Sourcing, benchmarking and telecom advisory firm, Alsbridge, Inc., today released a new report that outlines how to harness the full value of Session Initiation Protocol (SIP)
“There’s no question that SIP is an extremely powerful communications enabler,” says Alsbridge founder and CEO, Ben Trowbridge. “As a result, Session Initiation Protocol is becoming an increasingly ubiquitous game-changer for businesses. Yet, many enterprises fail to harness its full value, especially in the cost savings and technology arenas.”
Why is this? According to Alsbridge, these enterprises approach SIP solely as a SIP trunking initiative, in which they migrate, from the public switched telephone network (PSTN), and reconnect SIP trunks to legacy systems, while reusing their incumbent carrier’s antiquated architecture, limited definitions, and dictated price points.
But consider these realities:
- The Tier 1 telecommunications providers – or full-service providers, as we recommend the legacy ILECs and today’s incumbents, i.e., AT&T and Verizon, be termed – very narrowly define SIP deployment as SIP trunking, as it plays to their value pitch, per the outdated architecture, and provider-mandated pricing inherent with the PSTN. But the real value of SIP is the session interoperability, leverage, and reach enterprises attain across multiple providers, partners and customers.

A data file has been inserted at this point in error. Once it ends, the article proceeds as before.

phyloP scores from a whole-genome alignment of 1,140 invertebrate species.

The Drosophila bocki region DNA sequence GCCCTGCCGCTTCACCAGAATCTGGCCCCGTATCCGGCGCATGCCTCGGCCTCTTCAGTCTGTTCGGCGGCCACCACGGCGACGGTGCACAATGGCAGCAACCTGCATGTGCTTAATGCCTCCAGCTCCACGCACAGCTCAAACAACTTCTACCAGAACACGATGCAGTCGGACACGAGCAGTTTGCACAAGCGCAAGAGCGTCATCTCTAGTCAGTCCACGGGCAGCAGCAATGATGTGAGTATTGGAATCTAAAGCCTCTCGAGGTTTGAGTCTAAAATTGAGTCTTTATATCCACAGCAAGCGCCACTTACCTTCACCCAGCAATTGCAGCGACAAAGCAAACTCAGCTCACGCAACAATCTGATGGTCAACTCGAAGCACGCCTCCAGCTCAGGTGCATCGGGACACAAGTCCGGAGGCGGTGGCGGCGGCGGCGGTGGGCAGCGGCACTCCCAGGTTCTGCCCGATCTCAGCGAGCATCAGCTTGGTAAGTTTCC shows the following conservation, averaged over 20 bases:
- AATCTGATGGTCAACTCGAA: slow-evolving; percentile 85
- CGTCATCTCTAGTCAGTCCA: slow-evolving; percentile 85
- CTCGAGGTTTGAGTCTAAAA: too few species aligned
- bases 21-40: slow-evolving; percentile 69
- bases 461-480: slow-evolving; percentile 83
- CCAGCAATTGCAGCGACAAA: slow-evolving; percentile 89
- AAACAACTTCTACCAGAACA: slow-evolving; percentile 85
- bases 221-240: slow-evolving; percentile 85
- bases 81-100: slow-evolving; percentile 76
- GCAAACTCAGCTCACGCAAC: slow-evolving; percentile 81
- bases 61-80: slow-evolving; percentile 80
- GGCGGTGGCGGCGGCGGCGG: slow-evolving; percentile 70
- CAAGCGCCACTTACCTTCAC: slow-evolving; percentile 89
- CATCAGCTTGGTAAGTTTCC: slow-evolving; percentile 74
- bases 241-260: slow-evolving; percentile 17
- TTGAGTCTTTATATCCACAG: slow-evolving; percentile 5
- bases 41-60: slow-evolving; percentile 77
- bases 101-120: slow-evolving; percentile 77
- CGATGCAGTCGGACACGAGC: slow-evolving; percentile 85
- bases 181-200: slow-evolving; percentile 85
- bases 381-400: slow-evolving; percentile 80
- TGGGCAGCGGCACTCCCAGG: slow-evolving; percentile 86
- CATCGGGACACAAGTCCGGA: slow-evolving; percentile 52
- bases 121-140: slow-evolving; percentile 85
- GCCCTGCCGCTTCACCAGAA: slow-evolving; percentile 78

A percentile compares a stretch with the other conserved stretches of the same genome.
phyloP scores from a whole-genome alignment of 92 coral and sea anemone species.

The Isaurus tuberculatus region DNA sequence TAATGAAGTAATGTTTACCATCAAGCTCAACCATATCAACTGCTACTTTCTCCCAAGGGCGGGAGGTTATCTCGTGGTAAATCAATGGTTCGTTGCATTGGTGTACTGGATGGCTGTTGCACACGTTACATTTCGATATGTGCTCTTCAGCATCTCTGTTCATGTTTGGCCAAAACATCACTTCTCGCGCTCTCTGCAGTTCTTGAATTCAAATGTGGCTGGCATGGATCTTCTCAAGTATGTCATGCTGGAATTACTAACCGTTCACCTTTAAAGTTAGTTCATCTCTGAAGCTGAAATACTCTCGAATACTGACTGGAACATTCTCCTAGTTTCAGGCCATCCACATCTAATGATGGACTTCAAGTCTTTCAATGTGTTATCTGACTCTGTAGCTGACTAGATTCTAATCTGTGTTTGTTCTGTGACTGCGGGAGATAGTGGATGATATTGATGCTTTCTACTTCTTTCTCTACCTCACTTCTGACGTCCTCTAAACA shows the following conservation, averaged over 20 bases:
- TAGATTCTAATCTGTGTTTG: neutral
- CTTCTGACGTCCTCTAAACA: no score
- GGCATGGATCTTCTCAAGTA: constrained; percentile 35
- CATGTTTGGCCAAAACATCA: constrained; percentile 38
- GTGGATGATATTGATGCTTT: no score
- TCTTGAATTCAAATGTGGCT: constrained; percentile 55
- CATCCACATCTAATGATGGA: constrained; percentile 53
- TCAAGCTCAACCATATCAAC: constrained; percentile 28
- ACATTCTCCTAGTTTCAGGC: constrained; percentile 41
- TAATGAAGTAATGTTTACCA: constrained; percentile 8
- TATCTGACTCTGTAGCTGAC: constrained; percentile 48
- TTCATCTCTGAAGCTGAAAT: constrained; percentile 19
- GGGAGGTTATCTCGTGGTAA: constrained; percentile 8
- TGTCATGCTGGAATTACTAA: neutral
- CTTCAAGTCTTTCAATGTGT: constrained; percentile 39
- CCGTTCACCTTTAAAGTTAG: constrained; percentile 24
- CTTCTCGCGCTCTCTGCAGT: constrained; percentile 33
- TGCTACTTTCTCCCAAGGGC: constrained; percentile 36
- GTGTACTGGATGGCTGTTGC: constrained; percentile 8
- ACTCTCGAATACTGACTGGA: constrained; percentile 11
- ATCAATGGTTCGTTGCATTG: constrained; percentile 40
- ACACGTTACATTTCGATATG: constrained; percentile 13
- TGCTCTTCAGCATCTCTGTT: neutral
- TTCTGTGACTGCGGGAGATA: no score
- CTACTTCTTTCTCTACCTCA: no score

- With a typical SIP unilateral trunking arrangement, organizations have a one-to-one relationship between their system, the SIP trunking provider and ultimately the PSTN. However, an effective SIP strategy is one that leverages multiple providers , e.g., wireline and wireless carriers, partners, and VoIP peering providers.
- The FCC’s Technical Advisory Council has recommended the PSTN – in particular the “S”, or the circuit-switched part of the nation’s public telephone network – be sunsetted by 2018.
- Today’s organizations have at minimum two networks, their IP network and the PSTN. They likely also have a mobile network, and perhaps others, all of which require support, resources and capital expenditure. Why would they want numerous networks, providing duplicate services when they can have just one?
Clearly, today’s enterprises need to move beyond carrier’s trunks, in fact, beyond the PSTN, and begin developing and implementing – even if in an incremental manner – their SIP strategy.